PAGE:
"First of all, I would like to say how positively the tests went and also how well Niccolo adapted to the bike. After just a few laps he was smiling and happy and that made the whole team feel good. NOLA and Jennings are two very different types of tracks and it was good to see how the bikes behaved at each one. Jennings is a fairly small track, with lots of different types of corners and a short lap time. NOLA is bigger and has faster straights and harder braking so, between the two circuits, we were able to gather a lot of information. I think Niccolo was surprised about how well the EBR Hero 1190RX performed and, once he had turned a few laps, he was already pushing it and finding out what it could do. I was surprised how comfortable he was on the bike so quickly. He was fast right from the get-go and ending up by breaking the Jennings lap record by 7/10ths of a second!

"We were using my bikes from this year, with full World Superbike-spec suspension, Pirelli tyres and ‘fly-by-wire’ electronics. Over the tests, we swapped bikes from time to time and that was very interesting because Niccolo and I had virtually the same comments and feedback.

"I think it’s going to be very exciting next year – Niccolo has experience of the tracks and that’s going to be a big help, as he will know his way around from the first lap. He is great to work with and his feedback is very good. I know the bike very well, so I really feel that we can move this amazing project along.

"Of course, there’s a lot of work to do before next season starts, but these tests have been extremely encouraging and now we’re all looking forward to our next time on the track."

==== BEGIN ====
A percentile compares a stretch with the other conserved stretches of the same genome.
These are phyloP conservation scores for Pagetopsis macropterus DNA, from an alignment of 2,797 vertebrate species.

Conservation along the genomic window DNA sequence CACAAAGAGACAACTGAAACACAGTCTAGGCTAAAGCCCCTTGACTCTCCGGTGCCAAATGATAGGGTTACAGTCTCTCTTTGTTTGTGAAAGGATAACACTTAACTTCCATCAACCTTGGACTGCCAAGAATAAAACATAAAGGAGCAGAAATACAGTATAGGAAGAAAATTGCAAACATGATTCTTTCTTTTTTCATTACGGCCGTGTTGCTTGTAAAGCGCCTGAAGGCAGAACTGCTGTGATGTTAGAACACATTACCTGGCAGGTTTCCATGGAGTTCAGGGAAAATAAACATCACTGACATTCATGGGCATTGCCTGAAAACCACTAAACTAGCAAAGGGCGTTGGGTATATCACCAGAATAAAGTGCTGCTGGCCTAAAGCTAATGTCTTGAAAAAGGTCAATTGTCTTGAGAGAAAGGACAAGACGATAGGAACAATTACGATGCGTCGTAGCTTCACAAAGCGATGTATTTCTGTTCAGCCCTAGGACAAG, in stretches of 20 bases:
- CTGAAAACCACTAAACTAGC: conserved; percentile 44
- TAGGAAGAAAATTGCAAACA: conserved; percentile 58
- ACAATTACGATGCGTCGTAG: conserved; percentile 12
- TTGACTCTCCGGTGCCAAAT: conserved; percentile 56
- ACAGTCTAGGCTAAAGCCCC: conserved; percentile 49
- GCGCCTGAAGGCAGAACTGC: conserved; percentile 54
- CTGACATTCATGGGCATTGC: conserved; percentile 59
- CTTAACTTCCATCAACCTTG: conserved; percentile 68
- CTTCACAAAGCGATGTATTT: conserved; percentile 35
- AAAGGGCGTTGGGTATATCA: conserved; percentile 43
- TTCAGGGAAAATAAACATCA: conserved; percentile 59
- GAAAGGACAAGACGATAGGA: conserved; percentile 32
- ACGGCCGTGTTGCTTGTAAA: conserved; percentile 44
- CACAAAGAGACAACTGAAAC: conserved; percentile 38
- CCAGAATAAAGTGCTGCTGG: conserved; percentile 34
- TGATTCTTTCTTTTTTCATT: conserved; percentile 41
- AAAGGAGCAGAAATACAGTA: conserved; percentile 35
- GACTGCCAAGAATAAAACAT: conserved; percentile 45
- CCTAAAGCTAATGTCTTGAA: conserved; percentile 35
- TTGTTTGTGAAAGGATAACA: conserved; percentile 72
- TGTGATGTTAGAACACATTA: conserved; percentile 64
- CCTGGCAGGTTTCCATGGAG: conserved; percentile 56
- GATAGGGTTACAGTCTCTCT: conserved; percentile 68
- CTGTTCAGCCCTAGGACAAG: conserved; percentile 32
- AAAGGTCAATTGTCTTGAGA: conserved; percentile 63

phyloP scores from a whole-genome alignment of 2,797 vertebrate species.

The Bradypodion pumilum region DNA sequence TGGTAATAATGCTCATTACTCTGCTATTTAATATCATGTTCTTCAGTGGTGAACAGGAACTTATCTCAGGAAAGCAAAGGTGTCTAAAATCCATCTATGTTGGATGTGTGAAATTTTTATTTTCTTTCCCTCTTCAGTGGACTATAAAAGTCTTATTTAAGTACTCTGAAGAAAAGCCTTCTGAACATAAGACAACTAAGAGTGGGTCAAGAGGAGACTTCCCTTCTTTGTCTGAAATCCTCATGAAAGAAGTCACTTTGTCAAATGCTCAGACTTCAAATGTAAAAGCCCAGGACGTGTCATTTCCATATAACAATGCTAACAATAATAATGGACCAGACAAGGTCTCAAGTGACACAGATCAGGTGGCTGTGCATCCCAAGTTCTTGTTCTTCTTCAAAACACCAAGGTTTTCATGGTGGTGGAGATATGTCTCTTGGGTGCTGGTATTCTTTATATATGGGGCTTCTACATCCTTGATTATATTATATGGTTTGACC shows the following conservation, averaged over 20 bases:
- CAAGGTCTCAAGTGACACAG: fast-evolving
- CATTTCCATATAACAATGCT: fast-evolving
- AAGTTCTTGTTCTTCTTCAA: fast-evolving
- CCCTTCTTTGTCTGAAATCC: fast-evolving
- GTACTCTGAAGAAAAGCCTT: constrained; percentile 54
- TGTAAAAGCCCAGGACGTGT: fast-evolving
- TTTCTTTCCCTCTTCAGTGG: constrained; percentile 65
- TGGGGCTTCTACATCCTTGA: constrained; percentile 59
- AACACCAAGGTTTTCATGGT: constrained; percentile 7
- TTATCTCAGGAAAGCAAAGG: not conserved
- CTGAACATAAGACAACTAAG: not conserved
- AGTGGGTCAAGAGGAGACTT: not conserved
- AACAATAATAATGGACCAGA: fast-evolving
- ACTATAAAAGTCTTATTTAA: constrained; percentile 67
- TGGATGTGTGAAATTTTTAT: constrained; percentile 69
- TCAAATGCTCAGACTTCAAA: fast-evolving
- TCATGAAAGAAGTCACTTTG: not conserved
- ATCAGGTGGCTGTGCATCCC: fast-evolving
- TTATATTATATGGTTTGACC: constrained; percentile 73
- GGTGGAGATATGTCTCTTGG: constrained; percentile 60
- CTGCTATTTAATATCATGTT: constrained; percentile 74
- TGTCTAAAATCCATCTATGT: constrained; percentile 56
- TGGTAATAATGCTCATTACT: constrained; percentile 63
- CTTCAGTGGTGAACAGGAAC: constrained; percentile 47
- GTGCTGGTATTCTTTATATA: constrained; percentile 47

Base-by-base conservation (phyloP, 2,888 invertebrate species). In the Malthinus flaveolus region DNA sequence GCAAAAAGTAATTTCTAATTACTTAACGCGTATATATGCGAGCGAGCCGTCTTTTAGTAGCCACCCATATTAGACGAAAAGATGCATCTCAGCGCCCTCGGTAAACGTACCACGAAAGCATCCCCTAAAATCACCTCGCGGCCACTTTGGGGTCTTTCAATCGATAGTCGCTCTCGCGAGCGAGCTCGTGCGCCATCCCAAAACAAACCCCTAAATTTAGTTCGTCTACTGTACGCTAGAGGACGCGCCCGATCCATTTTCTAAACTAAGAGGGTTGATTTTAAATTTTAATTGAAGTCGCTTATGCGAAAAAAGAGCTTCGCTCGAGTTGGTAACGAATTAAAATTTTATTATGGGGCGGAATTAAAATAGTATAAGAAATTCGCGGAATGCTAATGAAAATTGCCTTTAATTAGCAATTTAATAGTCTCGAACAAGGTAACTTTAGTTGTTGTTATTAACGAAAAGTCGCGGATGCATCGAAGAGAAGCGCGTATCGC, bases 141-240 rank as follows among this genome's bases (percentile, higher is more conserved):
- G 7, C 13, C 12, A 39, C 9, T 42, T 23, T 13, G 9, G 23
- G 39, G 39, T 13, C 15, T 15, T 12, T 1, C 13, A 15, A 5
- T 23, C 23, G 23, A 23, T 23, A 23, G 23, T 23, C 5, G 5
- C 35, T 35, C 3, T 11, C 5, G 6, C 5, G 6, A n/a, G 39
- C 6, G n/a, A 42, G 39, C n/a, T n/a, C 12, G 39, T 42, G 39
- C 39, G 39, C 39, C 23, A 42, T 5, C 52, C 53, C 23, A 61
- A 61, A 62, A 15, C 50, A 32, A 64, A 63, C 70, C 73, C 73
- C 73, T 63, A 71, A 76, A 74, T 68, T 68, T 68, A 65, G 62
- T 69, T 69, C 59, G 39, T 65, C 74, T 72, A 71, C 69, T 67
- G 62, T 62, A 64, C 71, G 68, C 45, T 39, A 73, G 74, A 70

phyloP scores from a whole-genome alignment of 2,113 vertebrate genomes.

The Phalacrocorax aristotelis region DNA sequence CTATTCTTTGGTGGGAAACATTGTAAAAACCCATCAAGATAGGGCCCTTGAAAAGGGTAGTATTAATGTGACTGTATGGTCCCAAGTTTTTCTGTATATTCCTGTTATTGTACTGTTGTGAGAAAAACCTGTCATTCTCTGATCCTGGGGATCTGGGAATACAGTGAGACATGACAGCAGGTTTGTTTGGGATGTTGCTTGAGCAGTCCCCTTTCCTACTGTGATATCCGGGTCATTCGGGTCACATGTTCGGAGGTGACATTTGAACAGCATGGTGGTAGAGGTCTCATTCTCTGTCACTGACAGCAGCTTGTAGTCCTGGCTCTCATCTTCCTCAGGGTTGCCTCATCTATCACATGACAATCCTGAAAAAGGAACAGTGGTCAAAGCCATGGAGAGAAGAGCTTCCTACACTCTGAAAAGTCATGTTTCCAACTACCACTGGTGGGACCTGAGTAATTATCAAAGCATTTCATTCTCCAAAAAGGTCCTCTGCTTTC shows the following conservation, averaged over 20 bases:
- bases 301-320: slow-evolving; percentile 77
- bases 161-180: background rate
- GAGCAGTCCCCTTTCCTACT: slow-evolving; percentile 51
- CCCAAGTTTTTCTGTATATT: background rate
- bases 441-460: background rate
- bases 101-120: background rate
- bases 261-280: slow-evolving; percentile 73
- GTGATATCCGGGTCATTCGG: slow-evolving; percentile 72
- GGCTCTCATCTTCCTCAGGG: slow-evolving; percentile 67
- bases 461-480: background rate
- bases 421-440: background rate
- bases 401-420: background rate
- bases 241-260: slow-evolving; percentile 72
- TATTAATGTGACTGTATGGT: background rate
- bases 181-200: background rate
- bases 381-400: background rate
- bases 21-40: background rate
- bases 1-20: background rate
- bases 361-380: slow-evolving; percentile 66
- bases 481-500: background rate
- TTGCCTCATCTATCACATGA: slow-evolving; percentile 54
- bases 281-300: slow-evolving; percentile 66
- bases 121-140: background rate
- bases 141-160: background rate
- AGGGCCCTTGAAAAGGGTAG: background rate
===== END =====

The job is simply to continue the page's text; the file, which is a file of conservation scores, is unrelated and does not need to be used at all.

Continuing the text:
Niccolo Canepa

"It was good to leave Europe’s weather behind and ride a bike in Louisiana and Florida in perfect conditions. Not only the weather was good, but so was the EBR Hero 1190RX! I was pleasantly surprised how good it was. It didn’t take me long to feel comfortable and start pushing and trying to find its limits. The bike is a lovely package. It handles and steers really well and I enjoyed myself a lot during the tests.

"It was very interesting to try the bike on two different types of racetrack and that gave us a superb opportunity to try lots of different thing and get very used to it. Larry and I swapped bikes several times and we both had similar comments, so we know we’re heading in the right direction. At Jennings I broke the lap record, which made us all very happy. There’s more to come from this bike for sure. My first taste of it has been very good and positive and now I cannot wait to ride it again and see how far we can progress."
 

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Broke the lap record @ Jennings!!! First time on the EBR, first time on the track, what the hell??
We are not talking about a bunch of "no bodies" who have been to Jennings on AMA 1000cc Superbikes!!! I'm impressed!!!
 

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Hero ownes 51% of EBR. That's pretty secure I'd reckon.
Hero gave Erik 25 million dollars in exchange for 49.2% of EBR. They also finance his racing, which puts the "Hero" name out there on international television. The goal is to be producing 20k units a year by 2017.

Unfortunately, 25 million dollars, isn't enough money to develop a fleet of motorcycles and setup resale establishments around the world. What sold Buell's in the past was the brand's attachment to Harley. Attaching the Buell brand to Hero at dealerships, could be a possibility in other countries, but not in North America and Europe. To be successful, they will need an independent dealer network.

These are some of the reasons I personally don't feel Erik is secure yet.